Watching the national news reminds us daily of the nation’s still sluggish economy. The United States recently surpassed $16 trillion in debt and the unemployment rate remains above 8 percent. On top of all that, the country faces the possibility of being downgraded for just the second time since our founding—the first time was in August of last year.

Here in Ohio, on the other hand, the economy is moving in the right direction. While we still have a ways to go, jobs and businesses are returning, as evidenced by Ohio ranking fourth nationwide in job creation over the past 12 months. Last August, when the country and some states’ credit ratings were being downgraded, Ohio’s credit rating was actually upgraded.

Additionally, a recently released JobsOhio report indicated some good news for the state regarding job creation. During the second quarter of this year, which included the months April through June, JobsOhio secured the commitment of 4,666 new jobs. The organization worked with 77 different companies, ranging from manufacturing to technology to energy.

JobsOhio already has a strong resume of helping businesses meet their needs to create jobs for Ohioans who want to get back to work coming out of these tough economic times. Furthermore, JobsOhio has a proven track record of producing positive returns on investment. That is, the tax revenue that is generated from the increase in jobs surpasses the total amount invested by the state, often within three years of the investment being made.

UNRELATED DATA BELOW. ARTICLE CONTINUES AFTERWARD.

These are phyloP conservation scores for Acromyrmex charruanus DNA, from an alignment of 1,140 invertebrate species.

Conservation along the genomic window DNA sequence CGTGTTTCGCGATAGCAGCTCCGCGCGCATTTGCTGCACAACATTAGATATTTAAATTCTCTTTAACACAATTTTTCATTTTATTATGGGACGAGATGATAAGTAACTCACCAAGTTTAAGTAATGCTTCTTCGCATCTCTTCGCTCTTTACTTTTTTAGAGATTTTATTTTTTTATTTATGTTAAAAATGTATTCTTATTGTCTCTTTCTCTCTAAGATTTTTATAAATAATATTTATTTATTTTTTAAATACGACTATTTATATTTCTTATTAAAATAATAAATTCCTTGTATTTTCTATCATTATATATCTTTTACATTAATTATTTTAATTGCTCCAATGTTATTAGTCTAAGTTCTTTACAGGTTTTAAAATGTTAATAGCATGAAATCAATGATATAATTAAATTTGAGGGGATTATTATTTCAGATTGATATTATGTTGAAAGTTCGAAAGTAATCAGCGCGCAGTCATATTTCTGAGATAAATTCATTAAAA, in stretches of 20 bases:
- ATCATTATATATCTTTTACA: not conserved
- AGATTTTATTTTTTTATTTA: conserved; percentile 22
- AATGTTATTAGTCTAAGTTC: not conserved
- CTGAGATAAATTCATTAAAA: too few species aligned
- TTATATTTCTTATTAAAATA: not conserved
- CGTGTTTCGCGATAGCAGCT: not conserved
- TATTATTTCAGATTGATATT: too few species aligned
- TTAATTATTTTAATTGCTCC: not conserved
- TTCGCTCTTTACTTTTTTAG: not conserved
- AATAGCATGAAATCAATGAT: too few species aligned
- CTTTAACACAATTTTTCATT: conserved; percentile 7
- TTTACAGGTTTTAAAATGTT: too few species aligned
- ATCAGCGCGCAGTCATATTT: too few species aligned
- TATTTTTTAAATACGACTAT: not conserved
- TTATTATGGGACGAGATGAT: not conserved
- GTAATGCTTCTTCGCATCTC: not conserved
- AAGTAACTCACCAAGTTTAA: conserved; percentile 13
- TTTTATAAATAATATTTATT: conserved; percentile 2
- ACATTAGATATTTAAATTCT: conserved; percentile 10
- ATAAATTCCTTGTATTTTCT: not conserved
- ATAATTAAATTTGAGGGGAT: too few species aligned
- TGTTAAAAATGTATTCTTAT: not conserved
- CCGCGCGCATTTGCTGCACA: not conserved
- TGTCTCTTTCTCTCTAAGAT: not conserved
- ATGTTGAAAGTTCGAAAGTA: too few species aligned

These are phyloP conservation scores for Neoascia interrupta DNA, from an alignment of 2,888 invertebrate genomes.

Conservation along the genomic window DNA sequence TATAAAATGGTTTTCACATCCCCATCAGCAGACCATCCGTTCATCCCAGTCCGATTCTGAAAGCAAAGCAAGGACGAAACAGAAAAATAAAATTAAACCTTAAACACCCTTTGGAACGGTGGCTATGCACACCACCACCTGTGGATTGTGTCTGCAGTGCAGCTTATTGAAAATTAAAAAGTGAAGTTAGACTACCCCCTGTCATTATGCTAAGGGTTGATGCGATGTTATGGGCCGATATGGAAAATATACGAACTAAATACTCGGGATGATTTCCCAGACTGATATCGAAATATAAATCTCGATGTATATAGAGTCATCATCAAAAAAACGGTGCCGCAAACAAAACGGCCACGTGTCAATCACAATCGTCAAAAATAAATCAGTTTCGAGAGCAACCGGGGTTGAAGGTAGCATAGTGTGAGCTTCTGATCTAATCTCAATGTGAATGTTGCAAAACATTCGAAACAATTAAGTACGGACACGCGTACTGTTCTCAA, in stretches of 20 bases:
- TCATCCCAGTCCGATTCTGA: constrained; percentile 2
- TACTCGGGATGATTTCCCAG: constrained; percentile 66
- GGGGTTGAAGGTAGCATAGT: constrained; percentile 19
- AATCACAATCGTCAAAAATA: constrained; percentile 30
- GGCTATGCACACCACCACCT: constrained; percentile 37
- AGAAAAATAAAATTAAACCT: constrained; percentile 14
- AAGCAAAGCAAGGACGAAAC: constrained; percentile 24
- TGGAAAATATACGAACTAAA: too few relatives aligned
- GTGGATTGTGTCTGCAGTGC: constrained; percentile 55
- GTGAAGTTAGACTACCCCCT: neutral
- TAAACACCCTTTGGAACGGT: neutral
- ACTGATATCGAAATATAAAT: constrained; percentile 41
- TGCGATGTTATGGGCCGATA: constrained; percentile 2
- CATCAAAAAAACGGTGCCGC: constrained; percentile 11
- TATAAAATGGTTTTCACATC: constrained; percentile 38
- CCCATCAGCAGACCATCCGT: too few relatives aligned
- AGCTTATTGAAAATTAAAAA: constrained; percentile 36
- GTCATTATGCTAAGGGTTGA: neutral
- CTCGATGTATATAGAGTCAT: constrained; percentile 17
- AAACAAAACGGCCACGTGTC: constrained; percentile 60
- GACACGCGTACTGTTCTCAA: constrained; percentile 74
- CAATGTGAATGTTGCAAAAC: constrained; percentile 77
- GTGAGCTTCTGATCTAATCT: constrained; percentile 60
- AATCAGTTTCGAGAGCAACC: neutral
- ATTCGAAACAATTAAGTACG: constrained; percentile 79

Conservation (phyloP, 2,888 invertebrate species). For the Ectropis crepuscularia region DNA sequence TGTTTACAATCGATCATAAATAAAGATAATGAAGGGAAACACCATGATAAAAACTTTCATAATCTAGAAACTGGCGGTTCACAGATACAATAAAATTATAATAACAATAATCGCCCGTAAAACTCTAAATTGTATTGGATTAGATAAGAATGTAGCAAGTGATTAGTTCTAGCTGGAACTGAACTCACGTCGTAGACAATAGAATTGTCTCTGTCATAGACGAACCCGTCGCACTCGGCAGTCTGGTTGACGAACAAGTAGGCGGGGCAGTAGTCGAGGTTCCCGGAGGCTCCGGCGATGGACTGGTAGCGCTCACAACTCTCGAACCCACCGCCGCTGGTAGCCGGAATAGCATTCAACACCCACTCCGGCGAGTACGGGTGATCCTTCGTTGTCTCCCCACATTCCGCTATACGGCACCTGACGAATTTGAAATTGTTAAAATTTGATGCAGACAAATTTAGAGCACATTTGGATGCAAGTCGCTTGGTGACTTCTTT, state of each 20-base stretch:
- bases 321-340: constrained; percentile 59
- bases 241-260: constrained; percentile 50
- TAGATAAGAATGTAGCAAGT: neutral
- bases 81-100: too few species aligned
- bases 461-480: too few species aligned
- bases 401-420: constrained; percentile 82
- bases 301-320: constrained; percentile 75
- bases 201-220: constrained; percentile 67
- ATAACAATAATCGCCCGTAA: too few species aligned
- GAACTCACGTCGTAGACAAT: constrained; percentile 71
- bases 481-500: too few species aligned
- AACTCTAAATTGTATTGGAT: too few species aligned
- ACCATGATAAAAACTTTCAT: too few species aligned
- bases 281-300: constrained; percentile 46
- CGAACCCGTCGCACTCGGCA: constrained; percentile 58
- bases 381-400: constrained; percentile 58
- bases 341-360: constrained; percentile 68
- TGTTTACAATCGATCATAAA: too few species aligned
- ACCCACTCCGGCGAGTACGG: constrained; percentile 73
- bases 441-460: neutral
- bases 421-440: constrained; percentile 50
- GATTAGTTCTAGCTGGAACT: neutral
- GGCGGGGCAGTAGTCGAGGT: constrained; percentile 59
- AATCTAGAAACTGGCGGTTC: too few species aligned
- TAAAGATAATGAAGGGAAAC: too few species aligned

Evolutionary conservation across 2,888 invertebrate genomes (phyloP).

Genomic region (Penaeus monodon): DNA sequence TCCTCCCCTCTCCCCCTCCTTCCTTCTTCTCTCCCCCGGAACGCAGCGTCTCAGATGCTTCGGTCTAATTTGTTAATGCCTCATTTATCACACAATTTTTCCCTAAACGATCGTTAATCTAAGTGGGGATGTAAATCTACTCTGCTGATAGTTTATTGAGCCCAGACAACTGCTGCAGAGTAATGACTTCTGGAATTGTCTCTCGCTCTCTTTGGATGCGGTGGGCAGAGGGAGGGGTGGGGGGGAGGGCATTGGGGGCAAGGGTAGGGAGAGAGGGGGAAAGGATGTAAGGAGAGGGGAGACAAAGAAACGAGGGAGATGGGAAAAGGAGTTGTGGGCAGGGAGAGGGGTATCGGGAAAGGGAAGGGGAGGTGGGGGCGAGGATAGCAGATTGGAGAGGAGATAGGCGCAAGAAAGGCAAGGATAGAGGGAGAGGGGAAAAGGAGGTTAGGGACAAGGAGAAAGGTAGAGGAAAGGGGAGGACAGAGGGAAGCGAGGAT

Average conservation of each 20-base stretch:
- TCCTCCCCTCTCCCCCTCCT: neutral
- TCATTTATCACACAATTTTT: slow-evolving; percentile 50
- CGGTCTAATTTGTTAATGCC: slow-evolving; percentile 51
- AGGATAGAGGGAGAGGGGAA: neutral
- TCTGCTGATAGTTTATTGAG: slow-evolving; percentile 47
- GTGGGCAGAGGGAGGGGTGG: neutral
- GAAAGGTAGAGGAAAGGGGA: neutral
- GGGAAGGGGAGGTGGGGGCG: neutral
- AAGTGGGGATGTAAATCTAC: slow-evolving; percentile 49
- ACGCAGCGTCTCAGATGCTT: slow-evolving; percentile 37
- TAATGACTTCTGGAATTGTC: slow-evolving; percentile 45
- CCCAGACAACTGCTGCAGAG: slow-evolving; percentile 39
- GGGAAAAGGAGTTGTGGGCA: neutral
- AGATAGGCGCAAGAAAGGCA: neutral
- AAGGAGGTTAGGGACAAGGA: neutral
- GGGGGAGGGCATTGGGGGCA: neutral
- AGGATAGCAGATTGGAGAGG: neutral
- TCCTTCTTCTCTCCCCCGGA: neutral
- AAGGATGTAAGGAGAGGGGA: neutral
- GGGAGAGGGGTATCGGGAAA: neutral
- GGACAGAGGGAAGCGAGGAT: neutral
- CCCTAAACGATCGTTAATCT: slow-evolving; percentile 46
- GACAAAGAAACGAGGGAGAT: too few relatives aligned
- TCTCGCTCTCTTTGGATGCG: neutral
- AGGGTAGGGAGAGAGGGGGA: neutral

There are other factors, of course, that contribute to the increase in jobs. I am proud of the fact that my Republican colleagues entered this legislative session with the understanding that Ohio needed more jobs and that the best thing for government to do was to unleash the innovation and initiative of the private sector to make that happen. We have cut taxes, eliminated our state’s budget deficit and have scaled back the burdensome regulations that hurt small businesses.

These decisions weren’t always easy, but they needed to be done. The results thus far have been promising. But there is still a long way to go.


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